Our fifth example is based on a similar design philosophy in that we used a basic metal tube frame on castors with a grid center panel. This is actually one of our stock floor displays- the UMF-24G. To dress it up and make the unit look more upscale, our customer invested in die-cut PVC side signs and a curved 2-sided header sign.
Sixth, we designed the glorifier floor display shown below for Duality Lighting. The simple purpose of this display was to create a side-by-side comparison between our customer’s LED lights and the LED lights of a competitive product. We used MDF with a white melamine finish and vinyl side graphics. The header invited the shopper to check out the difference in the lights which we installed in the top part of the display. As they say, seeing is believing, and this display was intended to do just that.
We are big fans of multi-product merchandising and cross merchandising. Our seventh example shows one of our stock units (MPM-XP) which was designed to be a flexible spinning floor display that can be used with a variety of accessories. It features a spinning MDF base and top with a connecting metal frame. This display has a small footprint and works great in convenience stores, travel centers, and a wide range of retail environments. We’re showing it below with removable sunglass grids on the upper panels, and wire grids with cap pockets on the lower grids. The grids can also accommodate hooks which can be used to merchandise cell phone accessories, gift items, and many other types of novelty or impulse items.
Our eighth example is a down-and-dirty, super economical floor shelf display called the DLXS-16SH, another merchandiser from our line of stock displays. We’re showing this display as an example of the cheapest way to construct a floor shelf display. The display features a basic tube frame with rear castors and punched holes to allow for adjustability. The shelves are made of wire, and the display can accommodate a header sign. The display is knock-down so it fits in a relatively small box. Again, this is very basic but very economical.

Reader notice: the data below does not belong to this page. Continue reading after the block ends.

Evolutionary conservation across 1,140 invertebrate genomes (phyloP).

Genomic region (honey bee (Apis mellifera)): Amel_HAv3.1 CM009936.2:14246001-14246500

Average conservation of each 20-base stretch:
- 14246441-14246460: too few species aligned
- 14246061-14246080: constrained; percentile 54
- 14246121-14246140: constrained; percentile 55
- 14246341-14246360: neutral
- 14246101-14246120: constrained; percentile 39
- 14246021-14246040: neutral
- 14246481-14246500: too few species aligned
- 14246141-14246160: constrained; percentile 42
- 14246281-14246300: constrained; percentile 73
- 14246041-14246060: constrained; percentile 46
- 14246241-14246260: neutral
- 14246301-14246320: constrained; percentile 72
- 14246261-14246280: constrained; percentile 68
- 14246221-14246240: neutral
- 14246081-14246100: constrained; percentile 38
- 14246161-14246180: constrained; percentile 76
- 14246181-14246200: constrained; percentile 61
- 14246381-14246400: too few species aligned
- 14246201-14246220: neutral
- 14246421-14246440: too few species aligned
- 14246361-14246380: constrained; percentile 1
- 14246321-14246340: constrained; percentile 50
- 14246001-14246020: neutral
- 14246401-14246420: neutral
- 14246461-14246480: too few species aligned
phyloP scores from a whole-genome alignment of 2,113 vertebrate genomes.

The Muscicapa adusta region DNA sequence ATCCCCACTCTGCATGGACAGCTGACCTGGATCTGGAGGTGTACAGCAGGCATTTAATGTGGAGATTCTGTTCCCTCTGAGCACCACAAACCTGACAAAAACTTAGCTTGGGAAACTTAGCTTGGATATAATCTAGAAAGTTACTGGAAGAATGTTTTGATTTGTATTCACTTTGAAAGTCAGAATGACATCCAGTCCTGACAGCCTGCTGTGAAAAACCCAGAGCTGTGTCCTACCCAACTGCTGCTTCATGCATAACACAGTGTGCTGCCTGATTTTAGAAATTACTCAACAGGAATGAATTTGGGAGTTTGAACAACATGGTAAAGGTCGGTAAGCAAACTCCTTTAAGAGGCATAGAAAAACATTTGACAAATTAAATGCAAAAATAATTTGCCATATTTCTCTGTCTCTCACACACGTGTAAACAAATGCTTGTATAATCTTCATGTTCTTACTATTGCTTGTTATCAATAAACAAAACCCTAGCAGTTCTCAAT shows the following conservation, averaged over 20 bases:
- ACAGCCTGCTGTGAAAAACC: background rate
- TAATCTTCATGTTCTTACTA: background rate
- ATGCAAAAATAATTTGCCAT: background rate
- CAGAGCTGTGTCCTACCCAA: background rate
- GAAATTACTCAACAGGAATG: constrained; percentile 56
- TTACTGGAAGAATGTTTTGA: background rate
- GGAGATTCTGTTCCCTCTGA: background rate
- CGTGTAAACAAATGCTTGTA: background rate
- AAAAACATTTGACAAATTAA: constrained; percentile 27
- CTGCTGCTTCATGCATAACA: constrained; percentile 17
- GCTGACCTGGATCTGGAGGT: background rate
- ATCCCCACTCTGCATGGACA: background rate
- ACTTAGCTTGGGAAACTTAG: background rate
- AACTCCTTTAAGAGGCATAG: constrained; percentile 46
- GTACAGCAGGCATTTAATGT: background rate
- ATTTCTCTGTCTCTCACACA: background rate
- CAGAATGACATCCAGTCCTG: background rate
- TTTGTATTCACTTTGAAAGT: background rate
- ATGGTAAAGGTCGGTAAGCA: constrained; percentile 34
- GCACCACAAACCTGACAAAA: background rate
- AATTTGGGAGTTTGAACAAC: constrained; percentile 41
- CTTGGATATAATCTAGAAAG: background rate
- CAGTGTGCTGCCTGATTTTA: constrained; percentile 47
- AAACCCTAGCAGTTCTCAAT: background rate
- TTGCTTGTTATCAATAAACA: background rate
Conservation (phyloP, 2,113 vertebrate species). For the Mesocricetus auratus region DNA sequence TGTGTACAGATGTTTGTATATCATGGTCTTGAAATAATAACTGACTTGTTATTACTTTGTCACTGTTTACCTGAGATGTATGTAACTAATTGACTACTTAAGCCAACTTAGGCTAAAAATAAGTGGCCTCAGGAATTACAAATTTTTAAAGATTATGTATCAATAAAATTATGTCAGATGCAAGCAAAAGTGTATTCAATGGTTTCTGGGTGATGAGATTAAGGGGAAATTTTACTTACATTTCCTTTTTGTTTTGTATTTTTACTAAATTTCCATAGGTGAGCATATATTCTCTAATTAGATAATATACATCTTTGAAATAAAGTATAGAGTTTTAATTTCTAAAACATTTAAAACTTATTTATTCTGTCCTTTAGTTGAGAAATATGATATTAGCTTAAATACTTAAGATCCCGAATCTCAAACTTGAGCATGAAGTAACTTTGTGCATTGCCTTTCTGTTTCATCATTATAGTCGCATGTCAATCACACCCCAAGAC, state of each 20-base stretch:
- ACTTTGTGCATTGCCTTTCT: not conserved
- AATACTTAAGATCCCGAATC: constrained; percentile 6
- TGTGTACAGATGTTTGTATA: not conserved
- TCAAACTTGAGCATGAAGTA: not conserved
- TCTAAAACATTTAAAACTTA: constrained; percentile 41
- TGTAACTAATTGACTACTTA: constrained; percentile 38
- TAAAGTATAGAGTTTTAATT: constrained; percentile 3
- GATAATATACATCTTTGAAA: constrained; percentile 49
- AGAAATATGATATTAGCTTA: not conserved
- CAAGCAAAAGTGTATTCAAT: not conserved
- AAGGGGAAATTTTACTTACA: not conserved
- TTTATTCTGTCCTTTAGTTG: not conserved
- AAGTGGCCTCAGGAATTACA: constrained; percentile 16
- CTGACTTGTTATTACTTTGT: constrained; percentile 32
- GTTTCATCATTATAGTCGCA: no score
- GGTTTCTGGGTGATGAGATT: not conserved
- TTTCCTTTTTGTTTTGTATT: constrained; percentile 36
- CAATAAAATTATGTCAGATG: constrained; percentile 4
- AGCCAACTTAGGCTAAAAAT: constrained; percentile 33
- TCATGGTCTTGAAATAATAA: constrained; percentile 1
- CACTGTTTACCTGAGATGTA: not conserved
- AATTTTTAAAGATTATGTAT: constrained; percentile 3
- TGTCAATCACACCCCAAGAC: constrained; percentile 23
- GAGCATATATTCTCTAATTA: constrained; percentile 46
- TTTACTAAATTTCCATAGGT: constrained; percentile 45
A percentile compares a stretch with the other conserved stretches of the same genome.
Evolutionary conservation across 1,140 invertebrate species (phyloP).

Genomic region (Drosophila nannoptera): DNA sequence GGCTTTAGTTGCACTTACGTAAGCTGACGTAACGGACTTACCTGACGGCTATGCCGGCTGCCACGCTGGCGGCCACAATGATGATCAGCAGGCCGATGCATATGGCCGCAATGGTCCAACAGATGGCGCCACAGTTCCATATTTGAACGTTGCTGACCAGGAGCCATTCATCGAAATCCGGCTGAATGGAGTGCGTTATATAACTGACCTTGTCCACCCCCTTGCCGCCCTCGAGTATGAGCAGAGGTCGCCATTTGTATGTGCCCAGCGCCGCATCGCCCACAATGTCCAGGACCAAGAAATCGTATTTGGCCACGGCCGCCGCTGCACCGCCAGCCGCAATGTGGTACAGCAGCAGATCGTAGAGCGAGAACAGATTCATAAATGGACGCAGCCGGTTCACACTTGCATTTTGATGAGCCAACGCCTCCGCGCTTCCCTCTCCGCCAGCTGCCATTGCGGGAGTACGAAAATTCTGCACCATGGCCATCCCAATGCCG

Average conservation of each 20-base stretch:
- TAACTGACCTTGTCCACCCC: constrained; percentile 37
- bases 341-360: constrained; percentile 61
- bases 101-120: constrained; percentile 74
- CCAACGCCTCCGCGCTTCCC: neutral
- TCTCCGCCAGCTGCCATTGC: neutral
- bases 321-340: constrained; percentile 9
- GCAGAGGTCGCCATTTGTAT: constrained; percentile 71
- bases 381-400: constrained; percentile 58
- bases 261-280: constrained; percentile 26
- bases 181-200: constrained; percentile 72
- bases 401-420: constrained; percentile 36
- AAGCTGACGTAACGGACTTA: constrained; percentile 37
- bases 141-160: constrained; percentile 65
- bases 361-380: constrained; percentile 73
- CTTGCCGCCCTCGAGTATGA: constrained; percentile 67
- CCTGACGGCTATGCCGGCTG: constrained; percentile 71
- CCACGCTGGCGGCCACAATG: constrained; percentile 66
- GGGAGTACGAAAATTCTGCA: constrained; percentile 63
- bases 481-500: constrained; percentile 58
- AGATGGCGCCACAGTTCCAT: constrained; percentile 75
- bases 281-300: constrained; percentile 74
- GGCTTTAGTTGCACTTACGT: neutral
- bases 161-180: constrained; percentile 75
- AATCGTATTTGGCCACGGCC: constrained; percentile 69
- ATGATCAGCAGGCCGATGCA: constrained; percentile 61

Drawing from our stock line once again, our ninth example is a bit more upscale and a lot more versatile. Shown below is our SW-62FL which is a 2-sided slatwall floor display that comes in a variety of colors and includes aluminum extruded slats and castors. This display is heavy-duty and great for almost any hanging product. It also can accommodate a variety of other accessories such as shelves, baskets, face-outs, apparel bars, waterfalls, etc. The display can also easily incorporate a header sign.
Finally, as we mentioned, floor displays come in all shapes and sizes. The style shown below is a center-post tower display. This type of display can be used with either hooks or shelves. It is often used with shoe shelves to display footwear. In the example shown below, we have customized our MPP stock display by adding hook attachments for hanging product. It includes a sheet metal base with solid stained wood inserts, a slotted tube center post, and a matching stained wood header with a laser engraved logo to promote our customer Wigwam’s brand.
Be sure to look for our next post in which we will wrap up this 3-part series on floor displays with our final 10 examples.